loop.1 If we define as usual λqaq = Va∗q Vaq —for mesons
with down quarks—, the dominant corrections to the
mixing (M12)qq of the meson with quark content qq , with
respect to the SM box diagram with internal top quarks, can
be written as
1 Note that in the SM, the Inami–Lim function that appears in the box
runs for c and t quarks after using unitarity 3 × 3. In our case we have
for the kaon system, for example, 6 V †V ds = Wdds ,
so there is an additional contributioni=—1 tVoidwVhi∗sat=we are considering
in the main text—proportional to the quark u contribution and to
Wdds , and therefore negligible. So we can extend the sum from c, t to
c, t, U1, U2, U3.
where S(xt ), S(xUi , xt ) are the IL functions defined as in
[53] and xt , xUi = (mt /MW )2, mUi /MW 2 . In our case we
have for the first and second corrections in the kaon system
We conclude that these kinds of models are compatible
with the actual analysis beyond the SM, but they can have
sizeable effects. For example this model does not modify
MBd / MBs but can give 12% corrections to MBd and
MBs . Furthermore, K can have 12% corrections.
F = 1 pure loop constraints
In these processes—for example q → q μμ—the
corrections to the top dominated SM amplitudes (when necessary,
charm has to be taken into account) are given by
A (q → q μμ)SM ∼ 1 +
i, j=c,t,U1,U2,U3
The IL functions Y xUi grow with the square of the quark
mass Ui —also N xUi , xUi . This fact, apparently, will make
the second term more relevant than the corresponding one
in F = 2 processes: here there is only a λUqqi /λqtq
sup2
suppression as in Eq. (40).
But the WUui Ui are very small—the new quarks are singlets
under SU(2)L —, therefore the last term has a piece
enforcing decoupling and cancelling partially the second piece.2
For more details one can see Refs. [56–59]. A similar
structure appears in q → q νν. If we define, as in the F = 2
processes, the deviation from the SM model
r ( A → B) =
− 1,
r B+ → K +νν = 0.20.
r K + → π +νν = 0.20, r B+ → π +νν = 0.21,
Some of these predictions can be definitely excluded or
verified very soon by the LHC experiments. One example is the
effect predicted for Bs → μμ, which deviates significantly
from the SM value [60,61]. If the RK and P5 anomalies [62]
have a common origin and therefore are both related to lepton
universality breaking, it is clear that the scheme developed
here cannot explain them. In this context only with the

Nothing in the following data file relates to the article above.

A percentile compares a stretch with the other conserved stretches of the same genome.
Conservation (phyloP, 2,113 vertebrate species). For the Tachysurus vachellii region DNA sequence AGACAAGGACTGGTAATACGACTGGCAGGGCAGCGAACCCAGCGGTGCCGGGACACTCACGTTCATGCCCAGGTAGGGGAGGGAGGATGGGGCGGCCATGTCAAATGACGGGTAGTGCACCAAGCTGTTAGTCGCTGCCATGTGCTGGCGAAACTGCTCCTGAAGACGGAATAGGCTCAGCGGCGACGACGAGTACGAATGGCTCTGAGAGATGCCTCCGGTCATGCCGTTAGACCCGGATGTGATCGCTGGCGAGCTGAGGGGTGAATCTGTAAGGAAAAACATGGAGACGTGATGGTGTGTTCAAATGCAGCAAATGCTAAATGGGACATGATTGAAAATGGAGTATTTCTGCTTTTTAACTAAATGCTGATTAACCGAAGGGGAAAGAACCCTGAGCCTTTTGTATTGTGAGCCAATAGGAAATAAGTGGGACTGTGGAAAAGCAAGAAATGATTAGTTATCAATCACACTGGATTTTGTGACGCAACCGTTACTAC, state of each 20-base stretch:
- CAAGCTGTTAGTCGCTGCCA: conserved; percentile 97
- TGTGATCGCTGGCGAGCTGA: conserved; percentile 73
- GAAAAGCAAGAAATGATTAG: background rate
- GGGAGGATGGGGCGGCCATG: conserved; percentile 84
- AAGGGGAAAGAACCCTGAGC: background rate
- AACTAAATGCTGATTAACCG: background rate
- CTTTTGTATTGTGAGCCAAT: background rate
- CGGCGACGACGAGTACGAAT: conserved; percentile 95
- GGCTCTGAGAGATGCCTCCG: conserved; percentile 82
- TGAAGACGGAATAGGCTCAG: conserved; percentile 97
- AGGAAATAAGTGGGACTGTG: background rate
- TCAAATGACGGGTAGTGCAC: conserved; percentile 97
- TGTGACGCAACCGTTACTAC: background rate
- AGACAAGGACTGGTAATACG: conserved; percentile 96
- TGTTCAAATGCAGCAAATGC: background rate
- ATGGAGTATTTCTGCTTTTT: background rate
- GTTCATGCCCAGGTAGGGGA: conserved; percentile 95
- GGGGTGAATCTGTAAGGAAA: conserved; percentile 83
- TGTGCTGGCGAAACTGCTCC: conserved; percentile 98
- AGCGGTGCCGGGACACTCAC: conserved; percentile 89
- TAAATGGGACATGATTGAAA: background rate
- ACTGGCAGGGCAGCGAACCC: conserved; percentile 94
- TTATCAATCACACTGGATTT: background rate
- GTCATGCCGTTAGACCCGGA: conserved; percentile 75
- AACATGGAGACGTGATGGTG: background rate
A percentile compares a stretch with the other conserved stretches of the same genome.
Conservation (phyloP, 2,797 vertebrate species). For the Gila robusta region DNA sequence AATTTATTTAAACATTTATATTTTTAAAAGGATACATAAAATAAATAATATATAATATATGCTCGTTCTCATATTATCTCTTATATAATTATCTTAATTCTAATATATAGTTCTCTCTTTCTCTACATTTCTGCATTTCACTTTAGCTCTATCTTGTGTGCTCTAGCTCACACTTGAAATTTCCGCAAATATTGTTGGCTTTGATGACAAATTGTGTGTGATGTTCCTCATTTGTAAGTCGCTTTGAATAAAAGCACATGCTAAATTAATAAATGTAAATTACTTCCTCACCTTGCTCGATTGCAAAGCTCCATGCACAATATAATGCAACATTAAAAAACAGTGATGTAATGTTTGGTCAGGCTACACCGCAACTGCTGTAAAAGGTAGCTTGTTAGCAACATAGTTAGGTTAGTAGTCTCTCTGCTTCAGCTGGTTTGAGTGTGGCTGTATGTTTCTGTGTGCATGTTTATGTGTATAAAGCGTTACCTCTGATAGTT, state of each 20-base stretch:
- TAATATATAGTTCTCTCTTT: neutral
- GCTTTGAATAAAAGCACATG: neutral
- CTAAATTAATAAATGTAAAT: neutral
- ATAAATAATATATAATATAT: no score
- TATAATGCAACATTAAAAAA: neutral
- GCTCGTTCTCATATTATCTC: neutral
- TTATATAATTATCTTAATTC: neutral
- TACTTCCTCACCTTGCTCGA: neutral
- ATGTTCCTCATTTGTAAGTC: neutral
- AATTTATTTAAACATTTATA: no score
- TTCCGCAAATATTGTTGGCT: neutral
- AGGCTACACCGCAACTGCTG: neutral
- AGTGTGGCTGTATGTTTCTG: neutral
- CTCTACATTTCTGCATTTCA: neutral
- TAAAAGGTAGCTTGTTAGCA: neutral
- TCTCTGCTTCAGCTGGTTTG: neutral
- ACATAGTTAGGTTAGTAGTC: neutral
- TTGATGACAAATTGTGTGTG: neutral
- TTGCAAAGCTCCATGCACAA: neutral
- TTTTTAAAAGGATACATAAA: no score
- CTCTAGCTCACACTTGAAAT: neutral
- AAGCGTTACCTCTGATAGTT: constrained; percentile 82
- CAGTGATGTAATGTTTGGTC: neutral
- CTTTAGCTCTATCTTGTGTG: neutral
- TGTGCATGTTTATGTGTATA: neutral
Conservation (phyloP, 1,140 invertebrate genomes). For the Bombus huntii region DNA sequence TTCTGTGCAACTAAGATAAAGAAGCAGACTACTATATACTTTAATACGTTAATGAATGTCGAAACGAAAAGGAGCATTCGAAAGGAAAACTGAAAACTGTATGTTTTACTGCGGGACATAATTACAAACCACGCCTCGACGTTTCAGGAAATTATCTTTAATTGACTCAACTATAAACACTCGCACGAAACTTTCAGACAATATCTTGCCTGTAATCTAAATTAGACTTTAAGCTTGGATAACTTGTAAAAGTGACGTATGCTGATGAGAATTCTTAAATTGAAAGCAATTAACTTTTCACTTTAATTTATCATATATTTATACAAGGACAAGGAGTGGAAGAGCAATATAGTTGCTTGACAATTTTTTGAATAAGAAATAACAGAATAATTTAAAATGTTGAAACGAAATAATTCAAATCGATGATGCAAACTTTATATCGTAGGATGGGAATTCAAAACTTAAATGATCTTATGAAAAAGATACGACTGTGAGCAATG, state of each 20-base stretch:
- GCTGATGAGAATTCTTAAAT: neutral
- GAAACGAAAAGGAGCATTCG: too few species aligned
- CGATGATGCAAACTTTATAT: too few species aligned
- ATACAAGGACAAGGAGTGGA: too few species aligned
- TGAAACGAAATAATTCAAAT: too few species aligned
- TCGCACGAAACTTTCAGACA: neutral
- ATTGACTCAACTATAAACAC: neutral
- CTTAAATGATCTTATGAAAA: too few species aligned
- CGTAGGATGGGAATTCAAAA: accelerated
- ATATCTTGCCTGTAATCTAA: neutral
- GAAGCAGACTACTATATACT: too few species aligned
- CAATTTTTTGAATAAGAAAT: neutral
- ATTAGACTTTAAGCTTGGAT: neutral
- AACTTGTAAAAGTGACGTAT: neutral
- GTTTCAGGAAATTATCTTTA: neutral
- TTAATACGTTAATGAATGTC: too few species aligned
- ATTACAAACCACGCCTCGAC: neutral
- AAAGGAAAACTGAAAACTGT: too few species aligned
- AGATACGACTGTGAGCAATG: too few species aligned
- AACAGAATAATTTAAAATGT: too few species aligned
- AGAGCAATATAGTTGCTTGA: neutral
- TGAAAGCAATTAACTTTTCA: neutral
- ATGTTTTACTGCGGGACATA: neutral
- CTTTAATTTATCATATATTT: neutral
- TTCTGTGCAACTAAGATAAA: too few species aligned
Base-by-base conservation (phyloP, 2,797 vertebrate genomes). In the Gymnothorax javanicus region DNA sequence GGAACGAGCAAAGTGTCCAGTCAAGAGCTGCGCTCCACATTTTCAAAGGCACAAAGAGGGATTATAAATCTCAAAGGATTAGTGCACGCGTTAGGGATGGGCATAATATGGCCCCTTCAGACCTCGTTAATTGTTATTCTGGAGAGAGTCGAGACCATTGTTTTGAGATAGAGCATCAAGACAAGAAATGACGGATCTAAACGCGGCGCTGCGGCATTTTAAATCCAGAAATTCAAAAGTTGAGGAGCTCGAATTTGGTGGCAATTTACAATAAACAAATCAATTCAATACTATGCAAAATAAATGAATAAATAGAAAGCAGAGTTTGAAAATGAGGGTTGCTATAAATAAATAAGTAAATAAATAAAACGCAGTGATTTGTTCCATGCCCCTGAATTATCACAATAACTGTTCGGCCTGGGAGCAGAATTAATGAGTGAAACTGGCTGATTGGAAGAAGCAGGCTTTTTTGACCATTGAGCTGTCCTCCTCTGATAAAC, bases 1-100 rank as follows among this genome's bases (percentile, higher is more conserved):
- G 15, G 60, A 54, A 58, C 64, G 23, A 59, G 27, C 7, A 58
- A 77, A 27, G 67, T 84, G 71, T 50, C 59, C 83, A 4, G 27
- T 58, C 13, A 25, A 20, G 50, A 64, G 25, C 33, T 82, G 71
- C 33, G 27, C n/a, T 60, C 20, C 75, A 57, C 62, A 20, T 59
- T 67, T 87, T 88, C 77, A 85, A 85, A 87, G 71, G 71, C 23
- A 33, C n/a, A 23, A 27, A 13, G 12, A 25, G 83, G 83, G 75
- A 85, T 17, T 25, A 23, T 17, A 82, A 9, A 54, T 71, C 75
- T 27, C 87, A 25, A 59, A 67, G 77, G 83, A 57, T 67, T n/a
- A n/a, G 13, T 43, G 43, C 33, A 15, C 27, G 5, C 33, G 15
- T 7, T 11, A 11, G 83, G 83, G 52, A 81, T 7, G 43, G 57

introduction of vector-like fermions in the leptonic sector can one
produce lepton universality breaking.
We also have analysed other loop mediated processes and,
for example, we get for the oblique corrections [63,64]
T = 0.22 ,
S = 0.06,
U = 0.003.
4.3 The heavy vector-like quark decay channels
In our model the new heavy quarks decay mainly
throughout charged or neutral currents. The decays can be
characterised by Q j → qi B. where Q j = U j , D j , is the new
heavy fermion, B = Z , h, W ± and qi the final state fermion,
namely u, c, t, d, s or b. The different partial decay widths
can be written as
2 Note that this term is usually overlooked in the literature.
r (K L → μμ)S D = 0.32, r (Bd → μμ) = 0.31,
Furthermore, under the same conditions, we also have
⎧ Vi j for B = W −,
and XiBj,Q j = ⎨ V ji for B = W +,
⎩ Wi Qj for B = h, Z ,
fW ± (x , r ) = f Z (x , r ) ,
fh (x , r ) ∼ f Z (x , r ) ∼ 1, (49)
where the last two relations are valid when mqi , MZ , MW , Mh
m Q j . Detailed formulae are included in Appendix B. In
this regime, to a very good approximation [25],
for qi and qi in the same generation, as suggested by the
subindex i : for example c and s. It turns out that, under
reasonable conditions, as explained in Appendix B, it is quite
common to have V ji 2 ∼ Wiuj 2 and Vi j 2 ∼ Widj 2.
Therefore we also have
Although many searches for new heavy quarks assume
Q j → qi Z : Q j → qi h : Q j → qi W =
1 : 1 : 2 and Br Q j → qi Z + Br Q j → qi h +
Br Q j → qi W 1, the latter is unjustified and the total
Q j decay width can be distributed among the decay
channels to different generations, while the 1 : 1 : 2 pattern of
branching ratios “ per generation” is maintained [30]. This
fact happens in the present model and we show in Tables 3
and 4 the dominant decay channels of the heavy quarks.
For example, D1—the lightest of the heavy vector-like
quarks in this model—has around 20% of its branching ratio
to decay channels in the third generation and some 80%
decaying to the second generation (Z s, hs, W c). These are
not the most common ways of searching for these down-type
vector-like quarks, although the different results by ATLAS